December 2023

Who’s who in the IEEE OES (December 2023)

Gabriele Ferri, IEEE Senior Member, 2023 IEEE OES Distinguished Technical Achievement Award, OES AdCom member 2024-2026

Figure 1. Sometimes field robotics can be tough. I was walking with DustBot, the fully autonomous trash-collecting robot, in Orebro, Sweden, in July 2009, the day before a project demo. The robot was not yet fully convinced about what to do the following day.

The apple does not fall far from the tree, they say.  Sometimes, it does.

I was born in Piombino, a town located on a promontory along the west coast of Italy.  A promontory protruding into the sea, with the eyes gazing at Elba Island and the other pearls of the Tuscan archipelago.

I spent the long days of my childhood on sunny beaches and bays, by swimming and diving, and by hunting for little crabs while exploring mysterious sea-side cliffs.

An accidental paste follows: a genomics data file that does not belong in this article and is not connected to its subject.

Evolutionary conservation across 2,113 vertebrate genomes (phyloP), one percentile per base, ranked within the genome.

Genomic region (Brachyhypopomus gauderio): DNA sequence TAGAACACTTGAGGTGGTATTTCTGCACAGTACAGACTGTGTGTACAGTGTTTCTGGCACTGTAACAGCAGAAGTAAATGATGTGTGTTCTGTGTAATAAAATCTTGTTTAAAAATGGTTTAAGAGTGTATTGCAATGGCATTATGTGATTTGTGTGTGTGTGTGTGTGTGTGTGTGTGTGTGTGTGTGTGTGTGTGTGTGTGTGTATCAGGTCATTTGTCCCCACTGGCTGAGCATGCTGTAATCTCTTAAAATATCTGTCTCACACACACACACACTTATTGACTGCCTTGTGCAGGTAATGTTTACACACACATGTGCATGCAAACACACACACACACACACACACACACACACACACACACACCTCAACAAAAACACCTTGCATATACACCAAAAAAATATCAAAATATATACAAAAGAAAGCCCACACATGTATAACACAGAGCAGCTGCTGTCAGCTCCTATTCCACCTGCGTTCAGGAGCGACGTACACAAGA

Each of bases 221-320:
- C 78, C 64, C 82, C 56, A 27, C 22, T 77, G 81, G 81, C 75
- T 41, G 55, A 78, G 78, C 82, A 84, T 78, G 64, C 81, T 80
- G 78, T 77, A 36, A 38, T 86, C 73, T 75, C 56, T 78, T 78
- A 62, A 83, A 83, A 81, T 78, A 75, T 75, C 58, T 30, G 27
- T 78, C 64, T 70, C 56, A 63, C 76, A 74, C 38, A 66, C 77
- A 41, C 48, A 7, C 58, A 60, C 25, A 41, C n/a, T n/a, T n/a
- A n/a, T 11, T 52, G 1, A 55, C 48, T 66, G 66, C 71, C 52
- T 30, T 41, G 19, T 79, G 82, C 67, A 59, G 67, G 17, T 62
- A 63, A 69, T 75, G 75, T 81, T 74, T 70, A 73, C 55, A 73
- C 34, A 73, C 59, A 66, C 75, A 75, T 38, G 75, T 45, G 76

Developing a passion for the sea was unavoidable.

And then there was my father, who instilled in me many strong interests and passions, which would eventually steer all my personal and professional life.

History, art, and, in particular, a huge curiosity and love for computers and science fiction.

Fascination for the unknown and for science fiction stories are typically the best sources of inspiration for young roboticists. This was true for me.

This heterogeneous mix of passions led me naturally to earn a Master Degree in Computer Engineering with a specialization in Robotics at the University of Pisa in Italy.

Figure 2. The organizing team of the European Robotics League Emergency 2017 in Piombino, Italy. Beyond a successful event there is always a great team.

After graduating, I started my professional journey by joining the passion for computer science with robotics, working as a Software Engineer at a Leonardo company, by developing the system of control and guidance of a new autonomous vehicle.